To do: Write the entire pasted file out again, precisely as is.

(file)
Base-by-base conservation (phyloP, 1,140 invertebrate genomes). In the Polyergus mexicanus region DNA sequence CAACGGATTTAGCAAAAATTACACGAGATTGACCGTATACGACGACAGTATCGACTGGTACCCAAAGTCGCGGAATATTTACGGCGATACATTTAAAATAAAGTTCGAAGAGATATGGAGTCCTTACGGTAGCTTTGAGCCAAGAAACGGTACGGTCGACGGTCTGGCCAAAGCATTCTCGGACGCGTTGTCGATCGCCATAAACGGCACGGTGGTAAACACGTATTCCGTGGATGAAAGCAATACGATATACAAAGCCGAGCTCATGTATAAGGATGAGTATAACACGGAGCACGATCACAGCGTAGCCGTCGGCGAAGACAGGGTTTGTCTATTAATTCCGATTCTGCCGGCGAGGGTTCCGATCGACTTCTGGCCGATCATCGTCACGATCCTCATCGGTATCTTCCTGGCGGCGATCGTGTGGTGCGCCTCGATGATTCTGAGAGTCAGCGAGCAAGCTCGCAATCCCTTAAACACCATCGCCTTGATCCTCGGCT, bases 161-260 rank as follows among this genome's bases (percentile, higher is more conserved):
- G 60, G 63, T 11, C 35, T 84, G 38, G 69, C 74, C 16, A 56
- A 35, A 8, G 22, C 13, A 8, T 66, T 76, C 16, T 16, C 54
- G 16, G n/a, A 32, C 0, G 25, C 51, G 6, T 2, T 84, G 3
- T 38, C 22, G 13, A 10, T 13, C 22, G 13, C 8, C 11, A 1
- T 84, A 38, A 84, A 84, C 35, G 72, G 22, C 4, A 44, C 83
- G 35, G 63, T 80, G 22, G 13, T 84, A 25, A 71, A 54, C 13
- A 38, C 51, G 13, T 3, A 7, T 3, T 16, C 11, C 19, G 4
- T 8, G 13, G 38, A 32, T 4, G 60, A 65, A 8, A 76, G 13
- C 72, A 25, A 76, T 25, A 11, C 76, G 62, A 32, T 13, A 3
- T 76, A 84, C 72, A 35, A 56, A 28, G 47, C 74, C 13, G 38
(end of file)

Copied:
Base-by-base conservation (phyloP, 1,140 invertebrate genomes). In the Polyergus mexicanus region DNA sequence CAACGGATTTAGCAAAAATTACACGAGATTGACCGTATACGACGACAGTATCGACTGGTACCCAAAGTCGCGGAATATTTACGGCGATACATTTAAAATAAAGTTCGAAGAGATATGGAGTCCTTACGGTAGCTTTGAGCCAAGAAACGGTACGGTCGACGGTCTGGCCAAAGCATTCTCGGACGCGTTGTCGATCGCCATAAACGGCACGGTGGTAAACACGTATTCCGTGGATGAAAGCAATACGATATACAAAGCCGAGCTCATGTATAAGGATGAGTATAACACGGAGCACGATCACAGCGTAGCCGTCGGCGAAGACAGGGTTTGTCTATTAATTCCGATTCTGCCGGCGAGGGTTCCGATCGACTTCTGGCCGATCATCGTCACGATCCTCATCGGTATCTTCCTGGCGGCGATCGTGTGGTGCGCCTCGATGATTCTGAGAGTCAGCGAGCAAGCTCGCAATCCCTTAAACACCATCGCCTTGATCCTCGGCT, bases 161-260 rank as follows among this genome's bases (percentile, higher is more conserved):
- G 60, G 63, T 11, C 35, T 84, G 38, G 69, C 74, C 16, A 56
- A 35, A 8, G 22, C 13, A 8, T 66, T 76, C 16, T 16, C 54
- G 16, G n/a, A 32, C 0, G 25, C 51, G 6, T 2, T 84, G 3
- T 38, C 22, G 13, A 10, T 13, C 22, G 13, C 8, C 11, A 1
- T 84, A 38, A 84, A 84, C 35, G 72, G 22, C 4, A 44, C 83
- G 35, G 63, T 80, G 22, G 13, T 84, A 25, A 71, A 54, C 13
- A 38, C 51, G 13, T 3, A 7, T 3, T 16, C 11, C 19, G 4
- T 8, G 13, G 38, A 32, T 4, G 60, A 65, A 8, A 76, G 13
- C 72, A 25, A 76, T 25, A 11, C 76, G 62, A 32, T 13, A 3
- T 76, A 84, C 72, A 35, A 56, A 28, G 47, C 74, C 13, G 38